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Hans Christian Andersen - 6th Jul 2017

We all know the tales of Hans Christian Andersen from our childhood. There are so many stories that effortlessly spring to mind: The Emperor's New Clothes, The Little Mermaid, The Princess and the Pea, The Ugly Duckling, and Thumbelina to name but a few. And just think of all the operas, films, plays, books and ballets inspired by his work.

This gorgeous little volume is by Kathleen Fitzgerald and is beautifully and appealingly illustrated by Gilbert James. The text is in French (obviously) so Recueil de Contes d'Andersen would make a lovely present for anyone who likes Andersen's fairy tales, but especially for children learning French.

Brush up your own French by working out which fairy tales these are:
Une Soiree chez Ferme-l'oeil
La Grosse Aiguille
La Princesse sur un Pois
La Paquerette
La Petite Poucette

Where would we be without salt? - 5th Jul 2017

You couldn't cure ham without it; some people wouldn't be able to get married without it; you couldn't make sauerkraut without it; boiled veges might look a little dull without it; red wine might stain white carpets without it; flowers might wilt in their vases a little faster without it; slugs & snails might overrun your garden without it; and I wouldn't eat chips without it. What is it?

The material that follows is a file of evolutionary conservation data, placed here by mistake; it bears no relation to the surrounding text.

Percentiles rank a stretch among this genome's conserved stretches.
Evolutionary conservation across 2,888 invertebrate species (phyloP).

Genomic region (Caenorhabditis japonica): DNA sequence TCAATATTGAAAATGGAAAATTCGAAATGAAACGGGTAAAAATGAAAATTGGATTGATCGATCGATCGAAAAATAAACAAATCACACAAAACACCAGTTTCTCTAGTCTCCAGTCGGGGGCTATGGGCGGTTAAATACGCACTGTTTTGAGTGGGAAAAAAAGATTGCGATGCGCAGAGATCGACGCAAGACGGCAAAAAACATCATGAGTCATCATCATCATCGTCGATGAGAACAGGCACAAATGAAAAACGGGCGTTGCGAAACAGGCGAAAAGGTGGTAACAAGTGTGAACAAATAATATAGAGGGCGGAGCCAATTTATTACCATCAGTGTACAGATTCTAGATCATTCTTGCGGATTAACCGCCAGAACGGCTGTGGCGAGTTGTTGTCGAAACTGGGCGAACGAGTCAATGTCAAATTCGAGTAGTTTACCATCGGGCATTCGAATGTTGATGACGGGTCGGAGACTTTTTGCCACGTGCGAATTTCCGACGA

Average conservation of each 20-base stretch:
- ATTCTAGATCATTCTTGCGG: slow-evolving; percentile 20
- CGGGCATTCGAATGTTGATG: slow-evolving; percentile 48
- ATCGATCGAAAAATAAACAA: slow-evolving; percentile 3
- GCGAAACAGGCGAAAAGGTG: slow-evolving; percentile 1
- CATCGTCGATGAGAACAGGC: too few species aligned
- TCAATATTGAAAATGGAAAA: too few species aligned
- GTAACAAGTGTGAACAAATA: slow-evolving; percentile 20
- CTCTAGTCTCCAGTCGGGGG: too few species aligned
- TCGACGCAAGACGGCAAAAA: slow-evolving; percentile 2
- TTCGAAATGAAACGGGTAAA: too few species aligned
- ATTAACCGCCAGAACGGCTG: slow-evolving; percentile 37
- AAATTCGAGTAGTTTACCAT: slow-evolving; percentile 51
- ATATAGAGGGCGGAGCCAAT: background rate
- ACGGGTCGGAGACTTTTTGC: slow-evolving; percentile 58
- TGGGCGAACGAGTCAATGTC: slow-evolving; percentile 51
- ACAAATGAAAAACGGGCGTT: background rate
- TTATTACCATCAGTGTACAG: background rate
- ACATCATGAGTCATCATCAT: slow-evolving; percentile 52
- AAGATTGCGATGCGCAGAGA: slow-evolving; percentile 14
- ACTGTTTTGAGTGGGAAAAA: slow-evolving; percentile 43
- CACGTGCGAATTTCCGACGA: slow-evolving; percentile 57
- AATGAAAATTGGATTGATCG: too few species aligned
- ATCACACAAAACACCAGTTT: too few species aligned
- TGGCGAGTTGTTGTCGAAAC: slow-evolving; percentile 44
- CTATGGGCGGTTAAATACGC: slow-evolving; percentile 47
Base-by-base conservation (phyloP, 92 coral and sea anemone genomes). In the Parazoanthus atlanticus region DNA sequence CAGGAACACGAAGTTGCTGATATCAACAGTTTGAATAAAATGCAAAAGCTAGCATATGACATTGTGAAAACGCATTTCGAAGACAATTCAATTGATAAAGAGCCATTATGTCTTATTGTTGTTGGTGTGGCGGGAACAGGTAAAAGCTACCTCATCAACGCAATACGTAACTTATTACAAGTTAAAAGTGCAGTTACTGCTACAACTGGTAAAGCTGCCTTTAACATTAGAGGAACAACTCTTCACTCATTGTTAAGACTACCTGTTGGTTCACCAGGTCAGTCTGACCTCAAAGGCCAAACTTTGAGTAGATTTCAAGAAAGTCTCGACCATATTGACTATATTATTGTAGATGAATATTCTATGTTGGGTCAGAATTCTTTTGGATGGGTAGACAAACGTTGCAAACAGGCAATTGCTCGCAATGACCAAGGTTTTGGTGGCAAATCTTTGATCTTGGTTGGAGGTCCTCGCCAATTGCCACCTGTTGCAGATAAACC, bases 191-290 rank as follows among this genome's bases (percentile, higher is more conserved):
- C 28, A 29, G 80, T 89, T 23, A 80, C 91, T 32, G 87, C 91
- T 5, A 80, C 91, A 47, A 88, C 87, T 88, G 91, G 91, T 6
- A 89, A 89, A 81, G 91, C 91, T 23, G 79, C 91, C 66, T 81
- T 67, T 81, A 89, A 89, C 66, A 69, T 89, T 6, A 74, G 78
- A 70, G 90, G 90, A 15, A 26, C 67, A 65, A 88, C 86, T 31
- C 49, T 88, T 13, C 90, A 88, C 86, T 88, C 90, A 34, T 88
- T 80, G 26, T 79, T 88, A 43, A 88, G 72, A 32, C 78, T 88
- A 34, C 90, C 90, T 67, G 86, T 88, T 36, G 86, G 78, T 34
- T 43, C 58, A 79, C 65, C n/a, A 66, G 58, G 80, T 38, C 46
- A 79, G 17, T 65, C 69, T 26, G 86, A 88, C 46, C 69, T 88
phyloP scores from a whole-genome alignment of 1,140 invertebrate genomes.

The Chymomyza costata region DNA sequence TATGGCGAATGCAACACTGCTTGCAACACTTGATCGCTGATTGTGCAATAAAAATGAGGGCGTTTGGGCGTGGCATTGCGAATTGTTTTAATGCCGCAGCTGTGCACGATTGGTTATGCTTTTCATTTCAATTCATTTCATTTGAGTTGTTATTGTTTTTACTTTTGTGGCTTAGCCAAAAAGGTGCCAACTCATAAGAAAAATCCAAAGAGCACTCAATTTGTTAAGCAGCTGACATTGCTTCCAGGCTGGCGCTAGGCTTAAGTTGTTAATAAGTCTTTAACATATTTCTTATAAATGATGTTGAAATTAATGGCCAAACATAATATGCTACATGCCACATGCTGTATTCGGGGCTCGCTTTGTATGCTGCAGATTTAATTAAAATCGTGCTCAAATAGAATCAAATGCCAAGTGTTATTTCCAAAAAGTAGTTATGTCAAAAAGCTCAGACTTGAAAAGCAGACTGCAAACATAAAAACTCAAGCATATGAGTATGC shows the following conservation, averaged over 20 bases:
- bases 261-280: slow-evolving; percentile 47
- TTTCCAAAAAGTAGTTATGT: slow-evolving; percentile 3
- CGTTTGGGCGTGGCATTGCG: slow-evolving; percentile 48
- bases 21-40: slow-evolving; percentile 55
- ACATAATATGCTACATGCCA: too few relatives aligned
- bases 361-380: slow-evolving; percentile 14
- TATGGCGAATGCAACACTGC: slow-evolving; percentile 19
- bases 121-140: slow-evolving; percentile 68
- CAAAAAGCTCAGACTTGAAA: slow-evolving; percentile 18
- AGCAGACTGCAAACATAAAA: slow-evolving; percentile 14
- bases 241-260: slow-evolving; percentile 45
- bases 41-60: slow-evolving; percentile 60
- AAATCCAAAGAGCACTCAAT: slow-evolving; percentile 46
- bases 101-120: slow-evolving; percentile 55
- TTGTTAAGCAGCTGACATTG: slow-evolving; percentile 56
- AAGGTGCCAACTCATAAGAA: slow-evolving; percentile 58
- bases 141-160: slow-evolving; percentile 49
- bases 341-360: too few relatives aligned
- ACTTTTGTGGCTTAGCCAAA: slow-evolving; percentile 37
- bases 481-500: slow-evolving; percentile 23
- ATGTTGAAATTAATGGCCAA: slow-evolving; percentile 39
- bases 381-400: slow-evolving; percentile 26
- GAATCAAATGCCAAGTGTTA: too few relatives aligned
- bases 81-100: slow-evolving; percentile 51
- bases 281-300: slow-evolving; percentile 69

Salt: A World History by Mark Kurlansky

Homer called it a divine substance. Plato described it as especially dear to the gods. (And you can see above for our opinion of it). Salt has shaped civilization and in this book Mark Kurlansky blends political, commerical, scientific, religious and culinary records to produce this magnificent history of an indispensable ingredient.

Strangers & Brothers - 3rd Jul 2017

If you want a really, really good read, you can't do much better than CP Snow's Strangers and Brothers series of eleven novels.

It may be a different country, a bygone era and an unfamiliar social class with distinct social mores but that doesn't really matter. Despite all that, it is really just about human nature (in my humble opinion). Whether you read it as a soap opera, a study of power and influence, or an inside look at the worlds of academia, the legal profession and the civil service, you will very quickly be addicted, and then you have the joy of another ten really beautifully written novels still to go!

I recommend reading them in the narrative order (rather than date published order) so you will start with Time of Hope and move on through George Passant,The Conscience of the Rich, The Light and the Dark, The Masters, The New Men, Homecomings, The Affair, Corridors of Power, The Sleep of Reason and finally Last Things. Really highly recommended.

Romancing the Ordinary - 30th Jun 2017

Romancing the Ordinary Feeling weary? In need of a little comfort? Require some pampering? Looking for sheer escapism? Want a treat?

Sara Ban Breathnach's Romancing the Ordinary: A Year of SImple Splendour is just what you need. It takes you through a year of pampering, 365 days of comfort, twelve months of escapism or four seasons of pleasure.

Learn how to indulge yourself with scented baths or lose yourself in a superb novel, stuff rich lusciously iced chocolate cake down your throat or sink into a welcoming armchair beside a roaring log fire, fall into freshly washed and ironed pure cotton sheets or sob to your heart's content with a romantic tear-jerker of a film.  This book will help you to fall in love with your life. Give it a go.